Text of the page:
Nannies, grannies could be paid to look after kids
NANNIES and grandparents could be paid to look after children if they are TAFE qualified under a plan to overhaul Australia's complicated childcare system.
The raft of childcare subsidies currently available should be replaced with a single, means-tested payment that would go directly to the parents' choice of provider, according to a draft report by the Productivity Commission.
Those on a family income of $60,000 or less would get 90 per cent of the cost of childcare covered and the payment would taper so that families on $300,000 or more would get 30 per cent.
'Means-testing the childcare rebate will mean that more families on very low incomes will pay less for their childcare than they do now. We expect low income families would see around 90% of their reasonable childcare fees paid by Government,' Commissioner Dr Wendy Craik said.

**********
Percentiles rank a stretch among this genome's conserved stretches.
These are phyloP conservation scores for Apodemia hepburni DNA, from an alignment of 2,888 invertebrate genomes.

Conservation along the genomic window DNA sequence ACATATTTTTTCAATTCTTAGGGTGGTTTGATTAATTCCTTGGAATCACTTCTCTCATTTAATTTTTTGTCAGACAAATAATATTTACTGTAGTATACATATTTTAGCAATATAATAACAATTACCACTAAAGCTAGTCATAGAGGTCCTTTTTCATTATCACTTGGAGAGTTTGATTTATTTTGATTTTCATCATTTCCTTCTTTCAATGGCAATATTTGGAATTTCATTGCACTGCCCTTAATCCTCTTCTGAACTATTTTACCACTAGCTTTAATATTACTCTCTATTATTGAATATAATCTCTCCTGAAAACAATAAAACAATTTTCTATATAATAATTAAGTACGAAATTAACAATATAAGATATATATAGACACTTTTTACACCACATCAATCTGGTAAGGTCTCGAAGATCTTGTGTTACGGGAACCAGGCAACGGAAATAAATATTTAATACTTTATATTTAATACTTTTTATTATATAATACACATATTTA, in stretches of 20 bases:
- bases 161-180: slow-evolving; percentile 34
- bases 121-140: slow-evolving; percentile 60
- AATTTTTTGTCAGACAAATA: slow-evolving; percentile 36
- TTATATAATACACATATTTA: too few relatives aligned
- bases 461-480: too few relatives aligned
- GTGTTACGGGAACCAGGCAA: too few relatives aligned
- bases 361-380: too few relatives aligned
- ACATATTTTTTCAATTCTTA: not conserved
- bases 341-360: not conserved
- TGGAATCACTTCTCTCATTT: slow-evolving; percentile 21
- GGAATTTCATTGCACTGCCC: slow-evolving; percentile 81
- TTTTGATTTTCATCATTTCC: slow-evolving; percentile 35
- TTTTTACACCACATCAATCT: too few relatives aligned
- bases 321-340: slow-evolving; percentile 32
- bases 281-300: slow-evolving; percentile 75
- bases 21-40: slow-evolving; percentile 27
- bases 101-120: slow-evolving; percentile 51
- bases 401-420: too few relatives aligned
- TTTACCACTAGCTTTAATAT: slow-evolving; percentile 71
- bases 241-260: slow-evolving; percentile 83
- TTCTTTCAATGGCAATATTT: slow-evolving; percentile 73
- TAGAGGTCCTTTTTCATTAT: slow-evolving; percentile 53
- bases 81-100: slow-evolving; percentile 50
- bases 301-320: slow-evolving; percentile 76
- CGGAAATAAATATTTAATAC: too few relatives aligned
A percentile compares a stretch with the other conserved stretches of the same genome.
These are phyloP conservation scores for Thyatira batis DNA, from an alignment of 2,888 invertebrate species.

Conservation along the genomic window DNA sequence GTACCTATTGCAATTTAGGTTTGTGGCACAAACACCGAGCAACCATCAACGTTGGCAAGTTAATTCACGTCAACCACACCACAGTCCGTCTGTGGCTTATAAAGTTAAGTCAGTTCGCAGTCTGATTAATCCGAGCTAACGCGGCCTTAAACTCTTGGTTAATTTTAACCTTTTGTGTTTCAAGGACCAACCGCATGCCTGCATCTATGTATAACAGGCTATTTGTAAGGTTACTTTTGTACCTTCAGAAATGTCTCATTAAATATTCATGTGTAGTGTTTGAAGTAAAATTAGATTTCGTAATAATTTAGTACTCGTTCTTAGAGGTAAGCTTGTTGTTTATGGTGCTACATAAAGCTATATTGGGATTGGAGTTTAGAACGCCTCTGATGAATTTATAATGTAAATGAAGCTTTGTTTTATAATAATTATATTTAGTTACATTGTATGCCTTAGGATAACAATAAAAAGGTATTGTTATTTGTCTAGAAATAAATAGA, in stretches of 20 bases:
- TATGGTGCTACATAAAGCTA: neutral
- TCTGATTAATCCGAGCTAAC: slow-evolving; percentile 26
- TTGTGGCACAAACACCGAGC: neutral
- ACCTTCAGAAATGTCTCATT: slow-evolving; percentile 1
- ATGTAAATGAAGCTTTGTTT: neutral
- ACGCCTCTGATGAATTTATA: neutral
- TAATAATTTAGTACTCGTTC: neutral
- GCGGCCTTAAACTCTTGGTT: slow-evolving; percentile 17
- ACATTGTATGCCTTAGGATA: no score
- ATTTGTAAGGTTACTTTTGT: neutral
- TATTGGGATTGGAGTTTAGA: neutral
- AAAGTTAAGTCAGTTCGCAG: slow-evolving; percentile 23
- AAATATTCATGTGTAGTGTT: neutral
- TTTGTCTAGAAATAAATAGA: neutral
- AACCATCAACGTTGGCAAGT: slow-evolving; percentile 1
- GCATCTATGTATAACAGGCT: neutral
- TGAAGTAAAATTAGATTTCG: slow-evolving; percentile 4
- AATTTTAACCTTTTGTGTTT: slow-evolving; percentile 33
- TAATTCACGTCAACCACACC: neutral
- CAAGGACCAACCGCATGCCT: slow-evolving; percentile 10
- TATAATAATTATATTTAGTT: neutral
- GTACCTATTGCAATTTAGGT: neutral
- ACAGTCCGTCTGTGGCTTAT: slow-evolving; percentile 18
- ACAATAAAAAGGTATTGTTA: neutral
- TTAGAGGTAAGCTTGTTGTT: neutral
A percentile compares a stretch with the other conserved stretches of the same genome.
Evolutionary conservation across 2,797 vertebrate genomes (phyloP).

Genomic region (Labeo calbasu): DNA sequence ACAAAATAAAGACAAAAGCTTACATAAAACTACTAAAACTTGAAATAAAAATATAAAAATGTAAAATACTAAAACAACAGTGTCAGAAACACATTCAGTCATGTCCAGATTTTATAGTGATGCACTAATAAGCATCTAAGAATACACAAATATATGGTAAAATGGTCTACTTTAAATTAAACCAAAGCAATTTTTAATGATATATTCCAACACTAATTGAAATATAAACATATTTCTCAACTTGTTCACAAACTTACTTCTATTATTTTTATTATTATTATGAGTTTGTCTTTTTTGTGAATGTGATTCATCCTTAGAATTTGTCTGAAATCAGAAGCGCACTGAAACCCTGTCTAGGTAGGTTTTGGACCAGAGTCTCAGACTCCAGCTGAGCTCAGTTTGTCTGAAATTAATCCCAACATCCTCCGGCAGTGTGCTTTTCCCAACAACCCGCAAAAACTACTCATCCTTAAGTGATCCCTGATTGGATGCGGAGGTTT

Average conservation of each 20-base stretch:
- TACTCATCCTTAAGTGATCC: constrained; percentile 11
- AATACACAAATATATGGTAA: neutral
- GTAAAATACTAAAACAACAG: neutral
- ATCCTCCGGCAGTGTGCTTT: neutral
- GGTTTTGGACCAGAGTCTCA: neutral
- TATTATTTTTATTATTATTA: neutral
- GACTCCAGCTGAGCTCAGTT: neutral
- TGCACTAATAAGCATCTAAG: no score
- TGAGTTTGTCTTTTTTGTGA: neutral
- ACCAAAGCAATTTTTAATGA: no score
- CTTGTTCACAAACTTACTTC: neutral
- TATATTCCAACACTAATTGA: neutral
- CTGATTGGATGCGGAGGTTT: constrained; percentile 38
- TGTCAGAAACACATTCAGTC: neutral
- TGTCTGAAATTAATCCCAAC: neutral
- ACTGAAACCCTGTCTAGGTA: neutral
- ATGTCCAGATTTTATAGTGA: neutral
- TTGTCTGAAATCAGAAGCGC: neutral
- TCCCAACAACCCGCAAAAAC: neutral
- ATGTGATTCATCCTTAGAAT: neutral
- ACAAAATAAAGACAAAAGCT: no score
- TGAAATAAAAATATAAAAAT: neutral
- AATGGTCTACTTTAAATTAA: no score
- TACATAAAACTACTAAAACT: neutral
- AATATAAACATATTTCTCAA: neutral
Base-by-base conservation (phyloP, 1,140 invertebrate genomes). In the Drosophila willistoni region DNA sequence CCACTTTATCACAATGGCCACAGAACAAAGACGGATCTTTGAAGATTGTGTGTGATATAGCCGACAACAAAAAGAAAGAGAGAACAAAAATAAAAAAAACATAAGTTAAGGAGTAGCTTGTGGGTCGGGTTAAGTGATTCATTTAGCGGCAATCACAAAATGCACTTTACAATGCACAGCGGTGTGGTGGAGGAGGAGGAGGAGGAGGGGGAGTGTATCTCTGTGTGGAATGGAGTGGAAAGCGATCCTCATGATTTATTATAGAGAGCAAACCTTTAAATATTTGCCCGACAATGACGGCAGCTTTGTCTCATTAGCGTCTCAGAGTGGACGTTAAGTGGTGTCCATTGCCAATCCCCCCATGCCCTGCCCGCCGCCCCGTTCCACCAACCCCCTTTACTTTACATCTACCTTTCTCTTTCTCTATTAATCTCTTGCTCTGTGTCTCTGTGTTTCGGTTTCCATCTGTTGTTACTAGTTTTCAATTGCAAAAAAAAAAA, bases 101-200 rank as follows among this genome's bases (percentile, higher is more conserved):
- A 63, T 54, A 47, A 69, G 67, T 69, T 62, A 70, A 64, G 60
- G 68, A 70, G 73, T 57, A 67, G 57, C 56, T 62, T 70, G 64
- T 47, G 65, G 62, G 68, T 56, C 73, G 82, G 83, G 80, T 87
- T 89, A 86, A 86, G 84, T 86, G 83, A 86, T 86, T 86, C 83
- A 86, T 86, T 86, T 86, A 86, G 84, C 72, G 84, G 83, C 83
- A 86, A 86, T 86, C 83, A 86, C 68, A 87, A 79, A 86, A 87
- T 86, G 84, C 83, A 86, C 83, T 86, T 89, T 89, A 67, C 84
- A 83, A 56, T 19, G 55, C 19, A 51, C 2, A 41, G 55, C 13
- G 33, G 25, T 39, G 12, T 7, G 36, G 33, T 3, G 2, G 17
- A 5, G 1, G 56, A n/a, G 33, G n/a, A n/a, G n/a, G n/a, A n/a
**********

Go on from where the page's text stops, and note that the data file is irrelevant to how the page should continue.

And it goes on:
Other key recommendations from the draft childcare report include:
- Nannies being eligible for childcare subsidies subject to appropriate qualifications (au pairs would not be eligible).
- Removing restrictions on the number of child care places for occasional care and the hours that centres have to be open in order to receive Government subsidies.
- School principals being responsible for ensuring schools offer before and after school care, including care for preschoolers.
- A continuation of Government support for access to preschool for all children in the year before starting school.
- Increasing funding and subsidies for children with disabilities and additional needs.
The Productivity Commission's preliminary economic modelling found that implementation of their measures would most likely result in up to 47 000 more full-time people entering the workforce.
The economy-wide impacts of this are likely to be relatively small, with a GDP impact of, at most, an additional $5.5 billion, but the social significance of this should not be underestimated.
The Commission is inviting submissions on the draft report, its recommendations and information requests by 5 September 2014.
The Commission will hold public hearings in various locations during August.